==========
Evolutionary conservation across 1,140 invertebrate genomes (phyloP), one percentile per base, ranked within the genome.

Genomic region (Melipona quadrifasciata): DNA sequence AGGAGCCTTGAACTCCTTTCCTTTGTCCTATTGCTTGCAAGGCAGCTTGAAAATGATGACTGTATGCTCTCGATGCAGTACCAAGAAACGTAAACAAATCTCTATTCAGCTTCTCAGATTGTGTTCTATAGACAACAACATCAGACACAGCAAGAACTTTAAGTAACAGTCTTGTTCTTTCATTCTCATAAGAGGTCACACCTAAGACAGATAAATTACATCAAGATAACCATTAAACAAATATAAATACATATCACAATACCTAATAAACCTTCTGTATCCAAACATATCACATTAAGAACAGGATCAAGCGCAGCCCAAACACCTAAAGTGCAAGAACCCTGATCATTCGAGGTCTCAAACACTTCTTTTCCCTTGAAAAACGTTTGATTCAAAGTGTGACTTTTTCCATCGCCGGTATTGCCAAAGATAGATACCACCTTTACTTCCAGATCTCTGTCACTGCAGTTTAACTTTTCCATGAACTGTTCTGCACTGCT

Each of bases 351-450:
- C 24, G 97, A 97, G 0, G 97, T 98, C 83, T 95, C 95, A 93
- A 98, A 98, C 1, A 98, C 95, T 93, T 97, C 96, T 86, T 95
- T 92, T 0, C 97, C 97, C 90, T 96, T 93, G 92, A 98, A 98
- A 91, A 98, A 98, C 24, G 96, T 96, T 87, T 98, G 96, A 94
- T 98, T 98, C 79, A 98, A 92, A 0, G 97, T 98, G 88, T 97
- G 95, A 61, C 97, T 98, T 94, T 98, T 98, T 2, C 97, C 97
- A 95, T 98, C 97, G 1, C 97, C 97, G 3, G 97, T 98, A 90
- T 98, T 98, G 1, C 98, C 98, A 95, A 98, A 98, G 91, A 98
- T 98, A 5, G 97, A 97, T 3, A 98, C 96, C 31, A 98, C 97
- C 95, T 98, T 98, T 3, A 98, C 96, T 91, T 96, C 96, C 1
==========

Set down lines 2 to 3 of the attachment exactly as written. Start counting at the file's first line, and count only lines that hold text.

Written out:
Genomic region (Melipona quadrifasciata): DNA sequence AGGAGCCTTGAACTCCTTTCCTTTGTCCTATTGCTTGCAAGGCAGCTTGAAAATGATGACTGTATGCTCTCGATGCAGTACCAAGAAACGTAAACAAATCTCTATTCAGCTTCTCAGATTGTGTTCTATAGACAACAACATCAGACACAGCAAGAACTTTAAGTAACAGTCTTGTTCTTTCATTCTCATAAGAGGTCACACCTAAGACAGATAAATTACATCAAGATAACCATTAAACAAATATAAATACATATCACAATACCTAATAAACCTTCTGTATCCAAACATATCACATTAAGAACAGGATCAAGCGCAGCCCAAACACCTAAAGTGCAAGAACCCTGATCATTCGAGGTCTCAAACACTTCTTTTCCCTTGAAAAACGTTTGATTCAAAGTGTGACTTTTTCCATCGCCGGTATTGCCAAAGATAGATACCACCTTTACTTCCAGATCTCTGTCACTGCAGTTTAACTTTTCCATGAACTGTTCTGCACTGCT

Each of bases 351-450: